different types of kohaku
different types of kohaku Definition
A Koi with white skin and a red pattern. The Kohaku is a representative class of the Nishikigoi. Though its colour is plain, only white and red, it reminds all the Japanese of the national flag of Japan. In the koi world, there is a saying, “Keeping the Nishikigoi begins with the Kohaku and ends with the Kohaku.”First people are attracted by the beauty of the Kohaku, and gradually charmed by the Showa or the Ogon, but finally, they go back to the Kohaku again. That means the Kohaku is the prototype of the Nishikigoi.
It was around 1800 that a red and white koi appeared for the first time. By mutation, a koi with red cheeks called “Hookazuki”was born from a black carp. Then a white koi was born from “Hookazuki”The white koi being mated with a Higoi, a white koi with Hi markings was breed and called “Hara-aka (Red Bell)”Later kois with Hi markings on the gill covers “Hoo-Aka (Red cheeks)”or Era-Hi 9Red gills)”were bred. Later than 1830 a “Zu-kinkaburi”whose head is partly red, a “Merikaburi”whose whole head is red, a “Kuchi-beni”of which lips are red and a “Sarasa”which has red and white markings on the back were bred. In the Meiji era Kohakus spread all over Yamakoshi and were improved.
It was by Gosukie of Utogi that so-called modern Kohaku was bred. Utogi is a part of Ojiya City now, His real name was Kunizo Hiroi. He mated a male koi of the cherry blossom pattern with a female which had a red head.
A Tomouemon inherited Gosuke’s excellent Kohaku and Yagozen and Buheita followed him.
Good white texture is the most important element in the case of teh Kohaku. It must not be yellowish or brownish, but should be snow white.
Dark but bright Hi is Preferable. There are two kinds of Hi one is base in yellowish brown. The other Hi is darker and does not fade away easily, but is unrefinde. It is hard to get the latter Hi, btu it does not go off so easily. The Hi is extremely refined. It is also important that Hi should be uniform. Discolored parts should not exist on Hi patches.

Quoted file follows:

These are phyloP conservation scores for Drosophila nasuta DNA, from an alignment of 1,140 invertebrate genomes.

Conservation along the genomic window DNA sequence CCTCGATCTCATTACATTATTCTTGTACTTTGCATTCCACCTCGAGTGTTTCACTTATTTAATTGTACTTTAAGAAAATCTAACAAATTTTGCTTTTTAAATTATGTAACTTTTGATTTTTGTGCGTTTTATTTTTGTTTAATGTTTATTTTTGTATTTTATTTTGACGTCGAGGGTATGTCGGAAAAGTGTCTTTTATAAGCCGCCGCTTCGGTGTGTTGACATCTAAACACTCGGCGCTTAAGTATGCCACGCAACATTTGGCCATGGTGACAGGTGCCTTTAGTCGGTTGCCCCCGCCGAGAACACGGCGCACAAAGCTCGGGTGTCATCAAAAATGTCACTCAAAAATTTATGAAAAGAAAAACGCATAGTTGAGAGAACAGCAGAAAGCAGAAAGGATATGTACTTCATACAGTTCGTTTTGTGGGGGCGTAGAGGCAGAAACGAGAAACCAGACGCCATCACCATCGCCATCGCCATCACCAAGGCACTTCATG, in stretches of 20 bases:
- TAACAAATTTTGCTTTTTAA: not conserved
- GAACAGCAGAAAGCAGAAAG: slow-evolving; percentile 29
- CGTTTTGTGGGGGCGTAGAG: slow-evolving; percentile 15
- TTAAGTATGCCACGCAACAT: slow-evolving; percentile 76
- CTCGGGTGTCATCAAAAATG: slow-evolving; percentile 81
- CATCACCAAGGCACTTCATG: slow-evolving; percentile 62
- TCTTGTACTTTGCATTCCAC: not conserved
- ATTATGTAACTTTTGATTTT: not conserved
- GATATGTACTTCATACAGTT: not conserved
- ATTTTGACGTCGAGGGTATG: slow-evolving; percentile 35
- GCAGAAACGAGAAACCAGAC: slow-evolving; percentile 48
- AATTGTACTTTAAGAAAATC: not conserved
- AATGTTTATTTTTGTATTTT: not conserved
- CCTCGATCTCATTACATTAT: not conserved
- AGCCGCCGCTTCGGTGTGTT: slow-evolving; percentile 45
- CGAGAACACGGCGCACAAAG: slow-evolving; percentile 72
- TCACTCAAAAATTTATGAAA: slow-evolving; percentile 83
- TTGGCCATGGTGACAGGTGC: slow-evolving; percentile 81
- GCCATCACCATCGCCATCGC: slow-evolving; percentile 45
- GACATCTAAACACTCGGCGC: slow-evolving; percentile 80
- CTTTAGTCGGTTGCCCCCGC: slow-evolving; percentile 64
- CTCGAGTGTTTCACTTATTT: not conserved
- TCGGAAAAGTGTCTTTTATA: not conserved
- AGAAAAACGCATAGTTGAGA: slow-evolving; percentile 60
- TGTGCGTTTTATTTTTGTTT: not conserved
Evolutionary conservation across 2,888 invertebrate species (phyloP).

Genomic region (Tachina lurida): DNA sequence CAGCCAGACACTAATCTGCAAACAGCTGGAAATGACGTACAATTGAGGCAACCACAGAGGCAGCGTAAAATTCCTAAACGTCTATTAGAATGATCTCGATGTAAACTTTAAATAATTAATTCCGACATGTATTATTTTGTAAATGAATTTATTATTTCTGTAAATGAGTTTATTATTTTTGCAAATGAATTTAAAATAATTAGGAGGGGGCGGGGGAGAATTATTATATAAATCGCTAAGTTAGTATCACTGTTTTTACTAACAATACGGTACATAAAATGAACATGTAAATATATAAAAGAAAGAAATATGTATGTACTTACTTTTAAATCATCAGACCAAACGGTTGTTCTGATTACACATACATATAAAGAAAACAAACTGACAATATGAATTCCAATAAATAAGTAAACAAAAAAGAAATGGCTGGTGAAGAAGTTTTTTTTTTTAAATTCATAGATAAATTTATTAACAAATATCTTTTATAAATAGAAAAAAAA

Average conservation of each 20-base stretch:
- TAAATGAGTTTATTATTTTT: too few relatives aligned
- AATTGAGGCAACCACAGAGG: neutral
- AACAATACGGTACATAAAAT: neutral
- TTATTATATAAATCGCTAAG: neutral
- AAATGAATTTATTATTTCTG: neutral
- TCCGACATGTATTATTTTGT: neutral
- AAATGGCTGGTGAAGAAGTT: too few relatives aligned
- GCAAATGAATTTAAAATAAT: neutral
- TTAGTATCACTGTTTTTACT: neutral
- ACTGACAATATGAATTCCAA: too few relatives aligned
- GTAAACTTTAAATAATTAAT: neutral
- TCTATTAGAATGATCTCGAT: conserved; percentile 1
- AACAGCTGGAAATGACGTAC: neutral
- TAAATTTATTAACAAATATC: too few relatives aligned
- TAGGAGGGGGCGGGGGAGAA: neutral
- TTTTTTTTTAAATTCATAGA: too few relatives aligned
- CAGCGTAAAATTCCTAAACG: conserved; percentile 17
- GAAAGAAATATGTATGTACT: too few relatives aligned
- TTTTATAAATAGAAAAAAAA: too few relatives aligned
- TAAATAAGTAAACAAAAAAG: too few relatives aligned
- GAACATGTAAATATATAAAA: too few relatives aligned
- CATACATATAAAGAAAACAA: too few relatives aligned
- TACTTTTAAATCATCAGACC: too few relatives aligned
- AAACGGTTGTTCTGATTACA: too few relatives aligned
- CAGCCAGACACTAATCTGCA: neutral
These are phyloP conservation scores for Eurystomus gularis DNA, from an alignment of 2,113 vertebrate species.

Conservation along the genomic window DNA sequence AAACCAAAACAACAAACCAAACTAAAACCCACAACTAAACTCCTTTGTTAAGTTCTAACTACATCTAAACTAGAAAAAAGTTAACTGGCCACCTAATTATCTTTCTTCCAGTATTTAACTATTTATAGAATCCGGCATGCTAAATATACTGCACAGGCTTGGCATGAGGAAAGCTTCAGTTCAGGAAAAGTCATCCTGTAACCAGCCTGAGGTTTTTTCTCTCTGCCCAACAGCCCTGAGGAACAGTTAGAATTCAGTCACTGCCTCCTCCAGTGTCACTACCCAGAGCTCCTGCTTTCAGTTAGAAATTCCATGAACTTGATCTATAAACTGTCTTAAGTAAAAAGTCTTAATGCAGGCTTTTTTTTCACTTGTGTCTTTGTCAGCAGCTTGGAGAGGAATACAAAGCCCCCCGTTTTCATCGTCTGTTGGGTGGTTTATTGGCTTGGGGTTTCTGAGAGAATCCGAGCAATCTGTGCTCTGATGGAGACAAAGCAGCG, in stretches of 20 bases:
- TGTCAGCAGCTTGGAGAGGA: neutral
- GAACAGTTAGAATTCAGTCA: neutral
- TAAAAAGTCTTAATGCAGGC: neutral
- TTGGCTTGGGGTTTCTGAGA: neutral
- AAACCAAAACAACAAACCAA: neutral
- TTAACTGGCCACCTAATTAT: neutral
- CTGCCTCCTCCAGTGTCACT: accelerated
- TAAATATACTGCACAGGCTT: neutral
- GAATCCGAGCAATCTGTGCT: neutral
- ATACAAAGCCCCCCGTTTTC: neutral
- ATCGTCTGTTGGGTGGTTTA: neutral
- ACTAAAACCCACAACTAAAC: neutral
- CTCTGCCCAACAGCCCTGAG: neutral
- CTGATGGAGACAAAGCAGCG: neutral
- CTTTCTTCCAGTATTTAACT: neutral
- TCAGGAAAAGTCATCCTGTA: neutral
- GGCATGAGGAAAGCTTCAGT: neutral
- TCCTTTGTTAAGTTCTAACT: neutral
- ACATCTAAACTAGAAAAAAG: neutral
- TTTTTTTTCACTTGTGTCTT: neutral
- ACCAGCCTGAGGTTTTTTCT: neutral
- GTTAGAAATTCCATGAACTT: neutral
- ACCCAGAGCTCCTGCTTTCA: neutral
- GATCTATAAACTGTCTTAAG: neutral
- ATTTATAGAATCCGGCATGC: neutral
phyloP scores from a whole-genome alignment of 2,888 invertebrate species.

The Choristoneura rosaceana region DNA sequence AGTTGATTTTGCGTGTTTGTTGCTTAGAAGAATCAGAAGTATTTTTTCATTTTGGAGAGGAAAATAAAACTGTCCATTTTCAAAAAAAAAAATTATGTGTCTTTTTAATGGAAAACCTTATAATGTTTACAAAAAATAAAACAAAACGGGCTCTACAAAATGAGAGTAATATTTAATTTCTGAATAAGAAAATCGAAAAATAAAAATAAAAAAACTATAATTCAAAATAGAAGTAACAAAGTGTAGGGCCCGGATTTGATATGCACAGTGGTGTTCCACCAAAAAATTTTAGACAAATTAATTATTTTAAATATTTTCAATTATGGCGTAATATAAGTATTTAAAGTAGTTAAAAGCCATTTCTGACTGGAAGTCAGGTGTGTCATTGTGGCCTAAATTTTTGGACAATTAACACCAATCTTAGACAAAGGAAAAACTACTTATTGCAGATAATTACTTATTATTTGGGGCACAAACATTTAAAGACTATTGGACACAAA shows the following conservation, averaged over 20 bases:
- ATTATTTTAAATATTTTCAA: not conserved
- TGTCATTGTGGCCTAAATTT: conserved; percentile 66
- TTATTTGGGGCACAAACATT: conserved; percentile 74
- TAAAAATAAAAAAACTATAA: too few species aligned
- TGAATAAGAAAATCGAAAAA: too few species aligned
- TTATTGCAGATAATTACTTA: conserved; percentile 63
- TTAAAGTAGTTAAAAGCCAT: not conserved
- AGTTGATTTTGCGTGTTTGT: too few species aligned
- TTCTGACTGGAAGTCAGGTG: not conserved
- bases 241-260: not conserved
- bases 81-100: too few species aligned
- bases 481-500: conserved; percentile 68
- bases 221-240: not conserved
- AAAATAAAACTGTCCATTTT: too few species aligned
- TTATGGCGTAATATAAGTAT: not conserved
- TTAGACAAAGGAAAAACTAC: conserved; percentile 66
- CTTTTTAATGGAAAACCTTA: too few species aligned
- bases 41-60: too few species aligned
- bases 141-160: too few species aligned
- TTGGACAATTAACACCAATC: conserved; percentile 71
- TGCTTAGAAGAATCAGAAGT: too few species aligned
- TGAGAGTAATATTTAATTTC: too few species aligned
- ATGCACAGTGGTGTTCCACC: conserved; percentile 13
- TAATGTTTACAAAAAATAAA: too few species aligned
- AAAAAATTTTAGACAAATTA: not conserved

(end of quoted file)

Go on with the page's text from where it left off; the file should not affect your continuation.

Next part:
Edges of Hi patches should be clear, but they are usually blurred on the first half of a body. The blurred parts are Hi scales which are seen through the skin, It is one of the points for appreciation. The edges on the latter half of a body are clearer than the first ones.
Hi markings should spread all over the body. It is basically necessary that they are well-balanced on the both sides of the spine. An unilateral pattern is not desirable. Bigh Hi markings are much better than small ones.
Any koi is worthy of being appreciated, if it has a charming point in spite of all its defects.
Hi on the head is indispensable. Even if a koi had a beautiful pattern on the body, it is worthless without head Hi and called bald head contemptuously Fig. 4-1
The head Hi of Fig. 4-2
are ideal. The head Hi should not spread over eyes, jaws or cheeks, but it should reach to the nose or at least to the eyes.
Recently a unique shaped head Hi is preferred to typical round one. The head Hi reaching to the mouth is called “Hanatsuki” Fig 4-3
and the one spreading all over the face is Menkaburi Fig 4-4
Both are disliked due to lack of refinement.
A red marking on the lips is named “Kuchibeni Lipstick Figh 4-5 As Fig 4-6 show a koi with a big head Hi
different types of kohaku Step-type
There are some kohakus with step type patterns;
two step type (Fig 4-11)
three-step type (Fig 4-12)
and four ste type (Fig 13)
different types of Kohaku Most patterns of the step type are well-balanced and highly appreciated.
It is a Kohaku with a Hi patch which spreads unwanted from the head to the tail region.
It is is a Kohaku with a lighting shaped continuous pattern (Fig 4-14)
Gotenzakura Cherry blossoms of a castle
It is a Kohaku with a pattern of clusters of dapples which line symmetrically on both sides of the spine ( Fig 4-15)
Doitsu Kohaku Napoleon
It is a Doitsu Kohaku with a pattern like Napoleon’s hat (Fig 4-16)
A pattern with red scales with gold trimmings of a dappled pattern, Gotenzakura is called Kinzakura A koi with this pattern is highly esteemed but very rare.
Sometimes many silver bumps appear on the head They are called Fuji They are beautiful, but disappear after about the age of two.
Shiromuji Plain white and Akamuji Plain red
Both belong to the Kohaku family They do not have any pattern. The Shiromuji is a plain white koi which is thrown away at the first culling. The Akamuji is a plain red koi which has the same destiny as the shiromuji It is genetically called Higoi Particularly dark Higoi is a Benigoi or Hiaka Its fins are red too. A Higo which white fins is called Aka Hajiro
Tancho Kohaku (Fig 4-10)
Kanoko Kohaku Kawarimono (Fig 4-17)
Platinum Kohaku Hikarimonyo
Kingingrin Kohaku kinginrin